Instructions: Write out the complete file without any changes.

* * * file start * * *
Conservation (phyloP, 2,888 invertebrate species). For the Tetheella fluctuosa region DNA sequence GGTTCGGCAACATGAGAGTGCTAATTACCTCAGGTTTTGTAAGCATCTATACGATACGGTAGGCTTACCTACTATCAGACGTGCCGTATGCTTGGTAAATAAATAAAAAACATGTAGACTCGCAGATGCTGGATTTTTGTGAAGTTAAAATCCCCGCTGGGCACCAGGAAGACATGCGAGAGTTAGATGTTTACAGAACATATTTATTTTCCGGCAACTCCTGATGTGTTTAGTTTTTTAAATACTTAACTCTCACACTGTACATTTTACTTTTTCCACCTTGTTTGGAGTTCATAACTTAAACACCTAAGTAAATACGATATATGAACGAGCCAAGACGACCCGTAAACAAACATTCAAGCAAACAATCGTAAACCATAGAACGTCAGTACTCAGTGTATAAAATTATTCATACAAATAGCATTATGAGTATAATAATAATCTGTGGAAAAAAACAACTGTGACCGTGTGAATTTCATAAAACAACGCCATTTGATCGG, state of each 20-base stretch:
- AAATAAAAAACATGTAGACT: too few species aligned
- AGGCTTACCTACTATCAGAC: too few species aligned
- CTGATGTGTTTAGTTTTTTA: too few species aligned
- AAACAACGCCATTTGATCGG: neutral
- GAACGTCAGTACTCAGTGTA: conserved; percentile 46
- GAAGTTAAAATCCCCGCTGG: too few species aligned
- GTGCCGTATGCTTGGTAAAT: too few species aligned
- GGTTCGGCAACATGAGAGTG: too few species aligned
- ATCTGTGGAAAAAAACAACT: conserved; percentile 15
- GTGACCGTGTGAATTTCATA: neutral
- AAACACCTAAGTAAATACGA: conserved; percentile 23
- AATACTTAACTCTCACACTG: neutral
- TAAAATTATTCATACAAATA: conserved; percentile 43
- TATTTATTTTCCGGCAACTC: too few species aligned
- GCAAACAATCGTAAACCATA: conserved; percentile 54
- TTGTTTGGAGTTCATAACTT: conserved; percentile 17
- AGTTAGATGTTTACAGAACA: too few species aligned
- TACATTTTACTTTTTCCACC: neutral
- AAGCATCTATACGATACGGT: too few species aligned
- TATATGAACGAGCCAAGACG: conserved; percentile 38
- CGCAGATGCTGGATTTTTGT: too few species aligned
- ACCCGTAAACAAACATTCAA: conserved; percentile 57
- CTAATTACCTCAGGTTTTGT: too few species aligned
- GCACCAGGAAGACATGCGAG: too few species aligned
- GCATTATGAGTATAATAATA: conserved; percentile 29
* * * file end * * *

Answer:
Conservation (phyloP, 2,888 invertebrate species). For the Tetheella fluctuosa region DNA sequence GGTTCGGCAACATGAGAGTGCTAATTACCTCAGGTTTTGTAAGCATCTATACGATACGGTAGGCTTACCTACTATCAGACGTGCCGTATGCTTGGTAAATAAATAAAAAACATGTAGACTCGCAGATGCTGGATTTTTGTGAAGTTAAAATCCCCGCTGGGCACCAGGAAGACATGCGAGAGTTAGATGTTTACAGAACATATTTATTTTCCGGCAACTCCTGATGTGTTTAGTTTTTTAAATACTTAACTCTCACACTGTACATTTTACTTTTTCCACCTTGTTTGGAGTTCATAACTTAAACACCTAAGTAAATACGATATATGAACGAGCCAAGACGACCCGTAAACAAACATTCAAGCAAACAATCGTAAACCATAGAACGTCAGTACTCAGTGTATAAAATTATTCATACAAATAGCATTATGAGTATAATAATAATCTGTGGAAAAAAACAACTGTGACCGTGTGAATTTCATAAAACAACGCCATTTGATCGG, state of each 20-base stretch:
- AAATAAAAAACATGTAGACT: too few species aligned
- AGGCTTACCTACTATCAGAC: too few species aligned
- CTGATGTGTTTAGTTTTTTA: too few species aligned
- AAACAACGCCATTTGATCGG: neutral
- GAACGTCAGTACTCAGTGTA: conserved; percentile 46
- GAAGTTAAAATCCCCGCTGG: too few species aligned
- GTGCCGTATGCTTGGTAAAT: too few species aligned
- GGTTCGGCAACATGAGAGTG: too few species aligned
- ATCTGTGGAAAAAAACAACT: conserved; percentile 15
- GTGACCGTGTGAATTTCATA: neutral
- AAACACCTAAGTAAATACGA: conserved; percentile 23
- AATACTTAACTCTCACACTG: neutral
- TAAAATTATTCATACAAATA: conserved; percentile 43
- TATTTATTTTCCGGCAACTC: too few species aligned
- GCAAACAATCGTAAACCATA: conserved; percentile 54
- TTGTTTGGAGTTCATAACTT: conserved; percentile 17
- AGTTAGATGTTTACAGAACA: too few species aligned
- TACATTTTACTTTTTCCACC: neutral
- AAGCATCTATACGATACGGT: too few species aligned
- TATATGAACGAGCCAAGACG: conserved; percentile 38
- CGCAGATGCTGGATTTTTGT: too few species aligned
- ACCCGTAAACAAACATTCAA: conserved; percentile 57
- CTAATTACCTCAGGTTTTGT: too few species aligned
- GCACCAGGAAGACATGCGAG: too few species aligned
- GCATTATGAGTATAATAATA: conserved; percentile 29